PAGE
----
UNITED NATIONS (CMC) — United Nations Secretary General Antonio Guterres has appealed to the Security Council to ensure that a multinational police force is sent to Haiti to restore peace and security in the French-speaking Caribbean Community (Caricom) country.
In a report that was circulated to the 15-member Security Council, the UN secretary general outlined two potential UN options, namely providing logistical support to a multinational force and Haiti’s police and strengthen a UN political mission already in Haiti.
“Haiti’s current context is not conducive to peacekeeping,” Guterres wrote, adding, “Nothing short of the robust use of force, complemented by a suite of non-kinetic measures by a capable specialised multinational police force enabled by military assets, coordinated with the national police, would be able to achieve these objectives.”
The report by Guterres comes even as the Caricom Eminent Persons Group (EPG) said it has been holding virtual discussions with Haitian stakeholders as efforts continue to deal with the ongoing socio-economic and political situation there.
The group, headed by former St Lucia Prime Minister Dr Kenny Anthony and includes his two former prime ministerial colleagues Bruce Golding of Jamaica and Perry Christie of The Bahamas, had travelled to Port-au-Prince last month to continue meeting with government and other Haitian stakeholders.
A statement issued by the Guyana-based Caricom Secretariat Monday said that following their visit to Haiti on July 12-15, the EPG had called on the various groups of stakeholders with which it had been engaging to pursue discussions with each other, formally or informally.
“These discussions could help to narrow differences and to build on broad agreements that had been reached. The EPG has been helping this process by carrying out virtual meetings over the past weeks with various groups of protagonists to deepen discussion on the areas of political disagreement in order to surmount differences which impede arrival at a consensus and to maintain the facilitation momentum.
“The point in the facilitation process has been reached to deepen discussions to find common solutions,” the statement said.
In his report, Guterres, who had held talks with Caricom leaders during their summit in Trinidad and Tobago last month and also visited Port-au Prince, urged countries to join Kenya in sending a multinational force to deal with the security situation in Haiti.
Kenya’s Foreign Minister Alfred Mutua said last weekend that his country’s commitment is to deploy a contingent of 1,000 police officers to help train and assist Haitian police restore normality in the country and protect strategic installations.
Two Caricom countries — The Bahamas and Jamaica — have already said they are willing to provide personnel and the United States has also indicated a willingness to put forward a Security Council resolution to back a deployment.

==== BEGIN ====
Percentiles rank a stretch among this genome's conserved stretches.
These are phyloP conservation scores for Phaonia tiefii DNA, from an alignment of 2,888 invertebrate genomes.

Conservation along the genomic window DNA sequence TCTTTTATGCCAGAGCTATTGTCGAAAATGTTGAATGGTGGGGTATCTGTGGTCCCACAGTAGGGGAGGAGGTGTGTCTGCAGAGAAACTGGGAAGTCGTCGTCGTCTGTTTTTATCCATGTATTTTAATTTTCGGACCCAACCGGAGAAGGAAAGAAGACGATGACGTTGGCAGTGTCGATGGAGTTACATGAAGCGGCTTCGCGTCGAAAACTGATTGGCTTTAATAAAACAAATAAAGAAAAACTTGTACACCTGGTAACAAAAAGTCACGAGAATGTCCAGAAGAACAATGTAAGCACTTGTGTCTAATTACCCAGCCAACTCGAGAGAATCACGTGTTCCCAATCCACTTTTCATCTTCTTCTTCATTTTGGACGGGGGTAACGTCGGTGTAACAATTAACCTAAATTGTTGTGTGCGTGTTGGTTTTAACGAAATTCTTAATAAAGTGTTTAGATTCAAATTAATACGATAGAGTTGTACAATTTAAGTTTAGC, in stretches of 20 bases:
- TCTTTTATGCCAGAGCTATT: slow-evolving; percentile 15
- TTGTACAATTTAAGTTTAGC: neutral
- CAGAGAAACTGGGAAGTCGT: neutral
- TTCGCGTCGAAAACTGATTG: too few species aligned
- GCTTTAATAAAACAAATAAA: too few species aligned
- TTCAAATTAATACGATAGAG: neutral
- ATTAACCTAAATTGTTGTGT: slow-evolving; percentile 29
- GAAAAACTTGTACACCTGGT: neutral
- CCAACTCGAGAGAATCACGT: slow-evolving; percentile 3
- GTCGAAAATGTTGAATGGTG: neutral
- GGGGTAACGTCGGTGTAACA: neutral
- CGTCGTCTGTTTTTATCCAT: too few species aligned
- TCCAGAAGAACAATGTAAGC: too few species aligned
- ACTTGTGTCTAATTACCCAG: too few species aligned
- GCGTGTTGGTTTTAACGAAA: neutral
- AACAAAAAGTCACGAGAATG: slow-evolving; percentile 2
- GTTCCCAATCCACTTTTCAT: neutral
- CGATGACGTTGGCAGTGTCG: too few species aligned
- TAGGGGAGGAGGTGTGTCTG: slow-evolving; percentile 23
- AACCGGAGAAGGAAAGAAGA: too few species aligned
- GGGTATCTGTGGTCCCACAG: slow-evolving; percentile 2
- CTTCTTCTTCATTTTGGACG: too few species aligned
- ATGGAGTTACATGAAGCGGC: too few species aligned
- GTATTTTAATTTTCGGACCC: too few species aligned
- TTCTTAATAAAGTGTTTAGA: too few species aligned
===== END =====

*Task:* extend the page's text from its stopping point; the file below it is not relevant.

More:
Guterres called on member states, particularly in the Americas, “to continue to build on this new momentum”, citing also the “extreme violence” of gang attacks.
“The capital is encircled by gangs and effectively cut off by road from the northern, southern, and eastern parts of the country,” Guterres said in his report, adding that any targeted operations against gangs must also protect people and respect human rights and due process.
The United Nations Children’s Fund (UNICEF) Monday said persistent violence in Haiti remains a significant concern for the safety and welfare of its most vulnerable citizens, especially women and children, citing reports of an “alarming spike” in kidnapping and other crimes.
According to UNICEF, nearly 300 confirmed cases were reported in the first six months of 2023, almost matching the total number documented over 2022 and close to three times the number in 2021.
Earlier this week, seven former Haitian prime ministers said they were “deeply disturbed by the continued deterioration of the general situation” and called for “a spirit of openness for a constructive debate” regarding the future of the country.
The seven — Jean Max Bellerive, Laurent Lamothe, Evans Paul, Enex Jean Charles, Jack Guy Lafontant, Jean Henry Céant and Joseph Jouthe — have, in a joint statement, said they have established a Forum of Former Prime Ministers (FAPM) to pursue their goals.
Last year, Haiti’s Prime Minister Dr Ariel Henry sent an urgent appeal to the UN asking for “the immediate deployment of a specialised armed force in sufficient quantity” to stop gang warfare in his country.